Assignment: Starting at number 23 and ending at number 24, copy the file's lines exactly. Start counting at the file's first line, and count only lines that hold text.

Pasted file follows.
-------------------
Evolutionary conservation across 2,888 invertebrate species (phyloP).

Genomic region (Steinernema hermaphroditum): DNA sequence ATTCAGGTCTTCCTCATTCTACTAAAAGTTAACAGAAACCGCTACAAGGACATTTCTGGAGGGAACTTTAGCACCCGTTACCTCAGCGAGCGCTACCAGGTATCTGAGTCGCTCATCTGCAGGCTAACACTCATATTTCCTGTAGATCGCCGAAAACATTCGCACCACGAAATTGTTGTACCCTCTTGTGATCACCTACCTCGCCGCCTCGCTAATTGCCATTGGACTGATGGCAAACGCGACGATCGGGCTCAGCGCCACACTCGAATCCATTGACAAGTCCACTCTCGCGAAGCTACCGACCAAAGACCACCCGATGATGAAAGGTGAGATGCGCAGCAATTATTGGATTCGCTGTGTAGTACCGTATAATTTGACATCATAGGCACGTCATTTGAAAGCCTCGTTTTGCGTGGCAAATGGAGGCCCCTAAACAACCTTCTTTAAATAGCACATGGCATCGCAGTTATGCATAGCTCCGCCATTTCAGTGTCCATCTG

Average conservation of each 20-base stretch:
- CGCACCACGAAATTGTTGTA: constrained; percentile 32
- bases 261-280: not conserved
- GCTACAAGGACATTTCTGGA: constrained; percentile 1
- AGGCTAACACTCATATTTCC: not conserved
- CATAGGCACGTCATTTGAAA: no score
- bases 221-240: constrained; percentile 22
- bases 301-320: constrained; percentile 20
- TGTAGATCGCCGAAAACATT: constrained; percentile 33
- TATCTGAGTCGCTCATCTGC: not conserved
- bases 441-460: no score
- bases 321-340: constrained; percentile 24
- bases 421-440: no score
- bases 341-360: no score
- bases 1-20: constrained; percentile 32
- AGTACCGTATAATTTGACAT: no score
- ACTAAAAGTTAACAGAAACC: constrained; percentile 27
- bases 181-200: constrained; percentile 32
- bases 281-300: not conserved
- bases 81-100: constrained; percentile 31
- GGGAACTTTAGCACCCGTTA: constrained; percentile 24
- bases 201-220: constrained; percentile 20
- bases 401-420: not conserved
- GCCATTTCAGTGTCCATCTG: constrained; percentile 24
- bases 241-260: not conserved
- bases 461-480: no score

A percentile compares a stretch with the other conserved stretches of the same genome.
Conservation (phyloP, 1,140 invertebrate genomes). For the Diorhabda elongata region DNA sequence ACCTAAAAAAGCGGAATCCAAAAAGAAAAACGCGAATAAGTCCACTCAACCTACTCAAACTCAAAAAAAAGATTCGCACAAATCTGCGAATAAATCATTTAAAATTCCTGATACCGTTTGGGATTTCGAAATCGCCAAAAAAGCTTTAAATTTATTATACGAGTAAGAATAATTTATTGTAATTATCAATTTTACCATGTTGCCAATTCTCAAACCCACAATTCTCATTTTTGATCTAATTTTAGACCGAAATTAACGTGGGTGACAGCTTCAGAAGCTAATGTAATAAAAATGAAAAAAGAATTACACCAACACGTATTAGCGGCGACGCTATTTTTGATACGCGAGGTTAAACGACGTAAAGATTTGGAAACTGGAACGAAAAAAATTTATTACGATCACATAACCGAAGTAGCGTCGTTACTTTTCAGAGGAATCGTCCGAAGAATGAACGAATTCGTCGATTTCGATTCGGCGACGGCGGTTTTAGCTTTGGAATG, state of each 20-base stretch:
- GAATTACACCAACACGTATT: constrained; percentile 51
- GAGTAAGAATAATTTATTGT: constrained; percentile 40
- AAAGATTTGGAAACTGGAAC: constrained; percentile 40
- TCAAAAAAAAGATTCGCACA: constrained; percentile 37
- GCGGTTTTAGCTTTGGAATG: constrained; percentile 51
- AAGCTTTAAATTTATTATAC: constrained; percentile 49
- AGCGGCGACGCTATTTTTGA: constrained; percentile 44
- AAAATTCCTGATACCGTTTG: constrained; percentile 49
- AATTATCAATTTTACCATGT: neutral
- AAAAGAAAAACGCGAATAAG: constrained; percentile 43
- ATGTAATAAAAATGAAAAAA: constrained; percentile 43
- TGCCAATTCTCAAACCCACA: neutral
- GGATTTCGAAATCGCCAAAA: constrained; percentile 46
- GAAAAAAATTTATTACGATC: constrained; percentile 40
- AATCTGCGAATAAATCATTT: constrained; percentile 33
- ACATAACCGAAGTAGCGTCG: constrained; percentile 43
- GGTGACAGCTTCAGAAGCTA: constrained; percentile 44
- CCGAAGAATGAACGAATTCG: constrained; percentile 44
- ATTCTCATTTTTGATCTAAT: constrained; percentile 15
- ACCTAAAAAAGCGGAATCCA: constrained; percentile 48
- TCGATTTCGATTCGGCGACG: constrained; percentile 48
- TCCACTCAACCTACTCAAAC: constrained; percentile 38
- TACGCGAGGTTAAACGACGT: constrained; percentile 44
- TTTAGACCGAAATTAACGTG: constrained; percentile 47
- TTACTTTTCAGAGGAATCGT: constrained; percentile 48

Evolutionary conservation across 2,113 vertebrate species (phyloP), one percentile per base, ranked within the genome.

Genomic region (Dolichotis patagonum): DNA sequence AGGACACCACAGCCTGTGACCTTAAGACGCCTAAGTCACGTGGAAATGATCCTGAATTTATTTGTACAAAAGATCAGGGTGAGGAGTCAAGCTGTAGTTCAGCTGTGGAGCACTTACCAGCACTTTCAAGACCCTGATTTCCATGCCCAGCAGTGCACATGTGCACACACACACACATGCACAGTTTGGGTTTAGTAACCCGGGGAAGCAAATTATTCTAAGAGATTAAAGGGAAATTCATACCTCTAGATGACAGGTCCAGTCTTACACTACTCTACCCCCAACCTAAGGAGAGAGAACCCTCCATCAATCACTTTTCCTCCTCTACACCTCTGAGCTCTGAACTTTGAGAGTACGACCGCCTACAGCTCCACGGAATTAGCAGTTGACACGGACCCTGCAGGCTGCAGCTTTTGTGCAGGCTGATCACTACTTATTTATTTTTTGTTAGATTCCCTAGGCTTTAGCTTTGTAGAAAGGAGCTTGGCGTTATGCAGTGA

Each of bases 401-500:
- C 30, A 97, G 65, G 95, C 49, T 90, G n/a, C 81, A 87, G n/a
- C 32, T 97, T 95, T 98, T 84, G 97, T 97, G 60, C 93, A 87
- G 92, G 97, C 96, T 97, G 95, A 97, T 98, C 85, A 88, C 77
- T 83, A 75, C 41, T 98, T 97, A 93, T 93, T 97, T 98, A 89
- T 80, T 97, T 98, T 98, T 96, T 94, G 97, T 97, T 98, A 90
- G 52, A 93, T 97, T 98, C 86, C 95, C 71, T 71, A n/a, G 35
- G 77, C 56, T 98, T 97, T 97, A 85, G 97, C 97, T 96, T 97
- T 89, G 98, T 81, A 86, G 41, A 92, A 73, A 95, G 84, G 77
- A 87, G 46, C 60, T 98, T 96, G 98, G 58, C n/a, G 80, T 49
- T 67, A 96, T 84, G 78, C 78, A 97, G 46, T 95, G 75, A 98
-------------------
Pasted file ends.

- GGGAACTTTAGCACCCGTTA: constrained; percentile 24
- bases 201-220: constrained; percentile 20